January 21, 2009 Writing--How to get started
Yesterday, I encouraged Joan to go for that writing class, but I know that some of you who live far from the madding crowd as I do, may find that traveling an hour or more to take a class is prohibitive this time of year. So if you want to write, but you don't really know how to get started. Here are a few more things for you to think about:
First of all, try to narrow down the types of writing you'd like to do, and start focusing your reading in those areas and then your writing. Your local library (or bookstore) is a great source for discovery, so spend some time browsing the stacks and see what grabs your interest. Maybe it's mystery or romance, fantasy or science fiction. Maybe you find yourself drawn to the classic writers like Steinbeck, Vonnegut, Updike, Marilynne Robinson, Toni Morrison, to name a few. Maybe it's memoir or poetry. Or maybe you are drawn to non-fiction. Maybe it's writing for children! The important thing is to write about what you care about most.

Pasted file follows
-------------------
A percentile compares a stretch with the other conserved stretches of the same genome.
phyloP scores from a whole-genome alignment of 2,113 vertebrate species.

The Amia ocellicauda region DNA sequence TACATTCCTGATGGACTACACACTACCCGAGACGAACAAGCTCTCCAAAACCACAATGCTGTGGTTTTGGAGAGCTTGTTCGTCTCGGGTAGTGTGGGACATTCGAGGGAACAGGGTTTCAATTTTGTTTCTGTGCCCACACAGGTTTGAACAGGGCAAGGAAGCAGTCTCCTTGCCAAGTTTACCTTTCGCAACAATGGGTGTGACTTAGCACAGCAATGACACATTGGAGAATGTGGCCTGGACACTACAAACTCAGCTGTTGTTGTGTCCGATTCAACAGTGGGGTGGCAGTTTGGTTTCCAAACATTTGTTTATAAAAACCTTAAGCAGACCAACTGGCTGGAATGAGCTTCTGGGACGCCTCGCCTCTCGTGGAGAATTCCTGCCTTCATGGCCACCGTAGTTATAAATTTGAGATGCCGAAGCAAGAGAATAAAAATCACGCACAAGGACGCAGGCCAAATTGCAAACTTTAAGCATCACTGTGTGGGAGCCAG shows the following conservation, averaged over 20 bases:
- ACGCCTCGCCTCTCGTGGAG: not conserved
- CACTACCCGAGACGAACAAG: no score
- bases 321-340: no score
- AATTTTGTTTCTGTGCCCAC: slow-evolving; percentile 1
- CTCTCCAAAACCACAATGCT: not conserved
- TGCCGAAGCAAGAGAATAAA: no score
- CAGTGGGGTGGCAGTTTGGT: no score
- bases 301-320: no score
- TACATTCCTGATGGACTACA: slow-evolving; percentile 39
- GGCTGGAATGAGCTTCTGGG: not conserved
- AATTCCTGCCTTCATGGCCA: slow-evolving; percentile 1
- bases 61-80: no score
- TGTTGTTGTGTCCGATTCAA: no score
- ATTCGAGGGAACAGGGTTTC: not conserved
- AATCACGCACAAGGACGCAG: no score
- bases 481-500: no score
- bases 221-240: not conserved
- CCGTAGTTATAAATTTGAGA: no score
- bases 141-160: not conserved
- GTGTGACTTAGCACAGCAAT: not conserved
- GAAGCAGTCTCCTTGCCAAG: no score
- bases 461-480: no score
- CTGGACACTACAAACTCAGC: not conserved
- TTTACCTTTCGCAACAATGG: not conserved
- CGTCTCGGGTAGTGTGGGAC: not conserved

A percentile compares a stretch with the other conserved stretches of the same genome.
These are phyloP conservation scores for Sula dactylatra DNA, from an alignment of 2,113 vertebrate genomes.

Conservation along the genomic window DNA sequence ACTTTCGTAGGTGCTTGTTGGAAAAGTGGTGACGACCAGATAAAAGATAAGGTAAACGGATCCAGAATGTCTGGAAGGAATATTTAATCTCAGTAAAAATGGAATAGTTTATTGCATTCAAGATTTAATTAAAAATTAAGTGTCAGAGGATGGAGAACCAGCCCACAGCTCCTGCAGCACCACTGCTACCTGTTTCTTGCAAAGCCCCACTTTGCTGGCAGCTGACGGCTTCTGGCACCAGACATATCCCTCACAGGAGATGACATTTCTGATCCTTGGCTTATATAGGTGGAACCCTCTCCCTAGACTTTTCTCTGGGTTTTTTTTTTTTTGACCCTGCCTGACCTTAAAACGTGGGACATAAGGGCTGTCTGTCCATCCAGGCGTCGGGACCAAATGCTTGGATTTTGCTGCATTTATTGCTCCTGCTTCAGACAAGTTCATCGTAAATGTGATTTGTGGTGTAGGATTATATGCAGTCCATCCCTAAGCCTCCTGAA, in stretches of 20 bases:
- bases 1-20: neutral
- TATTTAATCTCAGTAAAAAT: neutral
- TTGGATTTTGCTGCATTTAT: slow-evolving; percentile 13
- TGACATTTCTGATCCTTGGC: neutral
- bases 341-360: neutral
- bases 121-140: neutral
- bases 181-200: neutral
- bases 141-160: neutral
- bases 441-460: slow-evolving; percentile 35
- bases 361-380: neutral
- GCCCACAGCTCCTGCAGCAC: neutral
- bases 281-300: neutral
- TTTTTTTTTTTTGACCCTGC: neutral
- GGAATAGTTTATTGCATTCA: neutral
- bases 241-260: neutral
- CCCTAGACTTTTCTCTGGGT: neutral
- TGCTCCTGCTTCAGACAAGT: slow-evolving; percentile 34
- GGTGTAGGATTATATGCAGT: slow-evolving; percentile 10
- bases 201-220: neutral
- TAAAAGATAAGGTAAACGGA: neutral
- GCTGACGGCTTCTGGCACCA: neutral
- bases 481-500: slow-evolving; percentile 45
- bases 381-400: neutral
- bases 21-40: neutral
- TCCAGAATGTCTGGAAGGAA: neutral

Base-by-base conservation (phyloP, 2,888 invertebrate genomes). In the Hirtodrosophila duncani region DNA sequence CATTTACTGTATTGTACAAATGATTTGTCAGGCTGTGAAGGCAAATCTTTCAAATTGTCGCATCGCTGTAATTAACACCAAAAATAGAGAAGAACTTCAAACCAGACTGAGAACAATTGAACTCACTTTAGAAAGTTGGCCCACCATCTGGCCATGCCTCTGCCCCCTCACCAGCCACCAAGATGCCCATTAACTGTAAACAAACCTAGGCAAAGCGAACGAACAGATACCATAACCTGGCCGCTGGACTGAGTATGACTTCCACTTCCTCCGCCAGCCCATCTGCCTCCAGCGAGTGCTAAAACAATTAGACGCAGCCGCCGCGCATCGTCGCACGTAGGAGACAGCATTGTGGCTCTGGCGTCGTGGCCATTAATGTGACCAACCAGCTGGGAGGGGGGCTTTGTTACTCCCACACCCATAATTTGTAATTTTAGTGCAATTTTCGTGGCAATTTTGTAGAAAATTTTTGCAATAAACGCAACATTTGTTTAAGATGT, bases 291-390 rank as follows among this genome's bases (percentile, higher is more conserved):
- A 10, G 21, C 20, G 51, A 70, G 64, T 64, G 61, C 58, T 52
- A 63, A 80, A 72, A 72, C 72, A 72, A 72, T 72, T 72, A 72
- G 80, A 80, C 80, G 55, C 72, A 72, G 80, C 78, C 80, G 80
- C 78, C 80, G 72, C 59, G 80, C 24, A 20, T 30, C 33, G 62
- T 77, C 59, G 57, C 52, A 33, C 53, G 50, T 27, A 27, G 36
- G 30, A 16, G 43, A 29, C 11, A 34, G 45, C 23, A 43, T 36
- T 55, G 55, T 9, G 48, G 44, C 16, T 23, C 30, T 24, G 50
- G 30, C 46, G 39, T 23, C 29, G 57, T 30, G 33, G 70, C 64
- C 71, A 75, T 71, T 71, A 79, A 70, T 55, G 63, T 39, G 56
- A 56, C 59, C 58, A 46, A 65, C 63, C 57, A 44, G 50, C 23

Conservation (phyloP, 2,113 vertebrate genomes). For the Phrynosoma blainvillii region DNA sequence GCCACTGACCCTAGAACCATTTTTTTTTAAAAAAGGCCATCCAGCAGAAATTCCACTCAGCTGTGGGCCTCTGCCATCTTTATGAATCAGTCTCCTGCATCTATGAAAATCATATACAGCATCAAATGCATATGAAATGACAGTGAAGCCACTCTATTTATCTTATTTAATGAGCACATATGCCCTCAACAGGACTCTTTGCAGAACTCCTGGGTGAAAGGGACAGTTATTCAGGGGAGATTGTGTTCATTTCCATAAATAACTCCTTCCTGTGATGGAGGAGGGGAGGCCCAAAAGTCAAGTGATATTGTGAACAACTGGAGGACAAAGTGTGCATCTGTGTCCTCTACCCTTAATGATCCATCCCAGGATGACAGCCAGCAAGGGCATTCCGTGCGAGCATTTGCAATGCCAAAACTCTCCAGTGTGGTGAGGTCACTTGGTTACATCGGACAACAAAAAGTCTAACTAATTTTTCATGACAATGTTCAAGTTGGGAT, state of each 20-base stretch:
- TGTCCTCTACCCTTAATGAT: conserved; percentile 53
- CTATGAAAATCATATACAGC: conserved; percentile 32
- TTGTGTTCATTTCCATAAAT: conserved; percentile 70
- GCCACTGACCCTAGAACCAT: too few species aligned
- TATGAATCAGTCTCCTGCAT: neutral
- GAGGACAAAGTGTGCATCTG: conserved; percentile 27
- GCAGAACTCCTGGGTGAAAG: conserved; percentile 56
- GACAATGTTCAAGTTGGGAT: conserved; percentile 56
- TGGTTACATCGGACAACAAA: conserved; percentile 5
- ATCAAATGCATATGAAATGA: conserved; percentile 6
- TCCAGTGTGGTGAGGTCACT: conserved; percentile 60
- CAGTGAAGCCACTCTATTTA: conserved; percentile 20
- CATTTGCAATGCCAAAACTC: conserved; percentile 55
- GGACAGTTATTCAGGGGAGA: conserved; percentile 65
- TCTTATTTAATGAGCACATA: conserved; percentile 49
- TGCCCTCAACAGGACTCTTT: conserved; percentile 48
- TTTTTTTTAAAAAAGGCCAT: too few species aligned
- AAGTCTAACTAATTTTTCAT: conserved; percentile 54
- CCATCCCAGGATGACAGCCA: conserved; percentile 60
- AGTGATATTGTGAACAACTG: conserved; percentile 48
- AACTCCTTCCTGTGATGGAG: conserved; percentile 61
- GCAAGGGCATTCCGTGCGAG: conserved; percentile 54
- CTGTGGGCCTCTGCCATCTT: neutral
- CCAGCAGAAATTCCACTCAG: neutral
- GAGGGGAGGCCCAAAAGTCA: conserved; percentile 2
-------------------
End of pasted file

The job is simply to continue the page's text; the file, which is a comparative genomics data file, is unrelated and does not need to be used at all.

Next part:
Next, while you're still at the library (or bookstore), ask if there are any writing groups that you could join. If there isn't one, start one. You can post it to the library bulletin board or have it included in their newsletter if they have one. Be specific. If you want to write memoir or family stories, for example, be sure to put that in your posting. It doesn't mean that you can't have writers with other interests in your group, but it's probably what will be most satisfying and helpful for the group as a whole. I've always liked small groups myself of not more than three or four other writers, simply because trust is built more quickly and everyone has time to share in a time frame of two or three hours. Plan a time and place to meet that's at least once a month. If you're a new group with members not actively writing on a regular basis, assign short writing exercises of character sketches or paragraphs of description, anything that will get words on paper. If you'd like guidelines for starting a writing group, shoot me an e-mail and I'll send you a file all about that: email@example.com
Finally, like everything else, good writing takes practice, practice, practice. No one expects you to be accomplished the first time you attempt to play an instrument. Writing is the same. So read read, read, focusing on the sorts of books or articles or poetry that you'd like to write. Reading will inspire and stimulate your writing. Then write. And Write. And do not give up. Metaphors be with you! Tomorrow, I'll post a list of books on the craft of writing!